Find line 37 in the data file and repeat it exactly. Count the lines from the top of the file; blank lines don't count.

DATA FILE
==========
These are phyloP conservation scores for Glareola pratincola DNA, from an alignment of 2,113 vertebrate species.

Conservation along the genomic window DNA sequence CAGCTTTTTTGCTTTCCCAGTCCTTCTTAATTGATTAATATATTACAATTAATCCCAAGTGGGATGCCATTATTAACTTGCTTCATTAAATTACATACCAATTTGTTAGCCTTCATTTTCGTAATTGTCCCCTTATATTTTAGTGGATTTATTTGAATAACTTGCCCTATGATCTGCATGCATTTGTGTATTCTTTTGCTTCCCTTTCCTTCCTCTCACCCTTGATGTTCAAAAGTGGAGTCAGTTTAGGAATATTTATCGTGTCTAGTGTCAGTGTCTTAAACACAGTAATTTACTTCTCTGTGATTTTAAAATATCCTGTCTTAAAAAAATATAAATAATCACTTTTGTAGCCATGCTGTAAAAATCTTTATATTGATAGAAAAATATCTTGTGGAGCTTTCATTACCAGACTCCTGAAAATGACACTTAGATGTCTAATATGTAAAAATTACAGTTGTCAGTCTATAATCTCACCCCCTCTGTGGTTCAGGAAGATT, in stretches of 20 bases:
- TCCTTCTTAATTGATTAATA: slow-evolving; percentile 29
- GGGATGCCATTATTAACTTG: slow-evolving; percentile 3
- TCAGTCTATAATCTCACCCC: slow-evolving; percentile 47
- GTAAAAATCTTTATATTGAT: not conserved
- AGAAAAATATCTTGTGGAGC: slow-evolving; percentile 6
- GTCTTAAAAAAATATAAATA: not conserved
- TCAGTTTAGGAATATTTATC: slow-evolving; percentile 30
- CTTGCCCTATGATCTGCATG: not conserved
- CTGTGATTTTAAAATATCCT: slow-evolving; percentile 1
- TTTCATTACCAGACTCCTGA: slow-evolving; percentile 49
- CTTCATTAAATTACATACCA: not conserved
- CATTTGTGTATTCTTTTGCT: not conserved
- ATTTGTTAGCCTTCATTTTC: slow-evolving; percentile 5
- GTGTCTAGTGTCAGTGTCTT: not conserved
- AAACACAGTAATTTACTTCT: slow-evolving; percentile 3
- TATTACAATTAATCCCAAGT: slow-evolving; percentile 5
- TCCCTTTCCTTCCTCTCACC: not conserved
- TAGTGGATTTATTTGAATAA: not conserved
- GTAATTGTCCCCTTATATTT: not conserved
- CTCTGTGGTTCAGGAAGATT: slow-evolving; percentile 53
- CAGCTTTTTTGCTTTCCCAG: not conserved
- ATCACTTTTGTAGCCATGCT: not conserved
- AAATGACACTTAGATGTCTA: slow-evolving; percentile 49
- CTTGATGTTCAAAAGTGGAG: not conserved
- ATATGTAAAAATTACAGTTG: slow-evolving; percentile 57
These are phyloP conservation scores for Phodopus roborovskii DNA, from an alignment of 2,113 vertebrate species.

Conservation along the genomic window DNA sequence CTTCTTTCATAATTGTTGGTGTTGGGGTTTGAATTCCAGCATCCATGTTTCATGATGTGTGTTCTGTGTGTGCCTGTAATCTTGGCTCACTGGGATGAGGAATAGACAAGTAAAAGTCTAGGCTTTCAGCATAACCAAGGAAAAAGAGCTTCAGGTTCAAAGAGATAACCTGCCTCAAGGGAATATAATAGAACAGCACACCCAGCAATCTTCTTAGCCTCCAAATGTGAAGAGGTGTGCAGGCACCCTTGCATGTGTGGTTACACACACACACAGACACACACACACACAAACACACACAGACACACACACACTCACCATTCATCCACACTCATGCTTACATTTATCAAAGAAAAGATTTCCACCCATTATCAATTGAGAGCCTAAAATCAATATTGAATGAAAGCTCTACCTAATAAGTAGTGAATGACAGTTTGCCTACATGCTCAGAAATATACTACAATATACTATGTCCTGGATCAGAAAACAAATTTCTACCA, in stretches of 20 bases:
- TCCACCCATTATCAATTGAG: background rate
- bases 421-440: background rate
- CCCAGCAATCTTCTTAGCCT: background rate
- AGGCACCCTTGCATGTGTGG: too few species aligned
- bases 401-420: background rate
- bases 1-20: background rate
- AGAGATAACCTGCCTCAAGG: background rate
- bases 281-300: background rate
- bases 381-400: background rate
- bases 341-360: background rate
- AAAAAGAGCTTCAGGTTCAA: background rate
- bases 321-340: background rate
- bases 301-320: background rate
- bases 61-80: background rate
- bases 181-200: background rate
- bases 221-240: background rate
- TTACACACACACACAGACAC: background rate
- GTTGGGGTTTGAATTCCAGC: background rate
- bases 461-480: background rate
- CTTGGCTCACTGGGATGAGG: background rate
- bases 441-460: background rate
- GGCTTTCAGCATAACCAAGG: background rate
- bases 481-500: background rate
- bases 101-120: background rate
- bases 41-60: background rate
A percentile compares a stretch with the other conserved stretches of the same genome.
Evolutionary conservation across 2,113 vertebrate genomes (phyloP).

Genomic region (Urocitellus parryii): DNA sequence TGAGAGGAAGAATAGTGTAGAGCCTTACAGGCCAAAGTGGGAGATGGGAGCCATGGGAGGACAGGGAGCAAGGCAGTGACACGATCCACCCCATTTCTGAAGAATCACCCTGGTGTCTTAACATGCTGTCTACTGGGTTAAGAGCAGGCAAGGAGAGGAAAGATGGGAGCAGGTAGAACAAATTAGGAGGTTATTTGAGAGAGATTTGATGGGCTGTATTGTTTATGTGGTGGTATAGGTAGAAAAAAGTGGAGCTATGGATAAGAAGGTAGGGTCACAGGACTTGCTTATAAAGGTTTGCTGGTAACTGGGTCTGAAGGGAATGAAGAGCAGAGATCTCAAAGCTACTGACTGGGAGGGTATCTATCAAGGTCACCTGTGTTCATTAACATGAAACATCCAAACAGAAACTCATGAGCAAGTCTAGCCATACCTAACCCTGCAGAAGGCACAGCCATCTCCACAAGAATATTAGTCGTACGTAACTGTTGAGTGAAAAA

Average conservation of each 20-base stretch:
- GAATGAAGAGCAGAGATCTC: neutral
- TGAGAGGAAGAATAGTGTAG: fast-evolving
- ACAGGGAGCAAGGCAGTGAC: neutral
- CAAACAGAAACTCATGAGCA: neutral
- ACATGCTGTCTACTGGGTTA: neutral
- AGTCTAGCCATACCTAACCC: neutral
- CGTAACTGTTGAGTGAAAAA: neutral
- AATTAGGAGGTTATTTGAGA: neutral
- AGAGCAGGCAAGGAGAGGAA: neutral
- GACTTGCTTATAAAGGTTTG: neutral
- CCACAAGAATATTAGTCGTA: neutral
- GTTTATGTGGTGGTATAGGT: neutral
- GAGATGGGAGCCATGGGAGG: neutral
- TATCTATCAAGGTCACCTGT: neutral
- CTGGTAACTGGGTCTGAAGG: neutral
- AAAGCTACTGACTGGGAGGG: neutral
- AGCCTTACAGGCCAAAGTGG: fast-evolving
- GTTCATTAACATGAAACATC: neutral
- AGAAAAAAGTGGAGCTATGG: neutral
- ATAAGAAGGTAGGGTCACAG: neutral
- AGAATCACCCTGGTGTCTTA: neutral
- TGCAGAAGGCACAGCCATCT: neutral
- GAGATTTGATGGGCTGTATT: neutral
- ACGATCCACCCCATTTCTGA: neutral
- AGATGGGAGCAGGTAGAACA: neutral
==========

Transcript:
- bases 281-300: background rate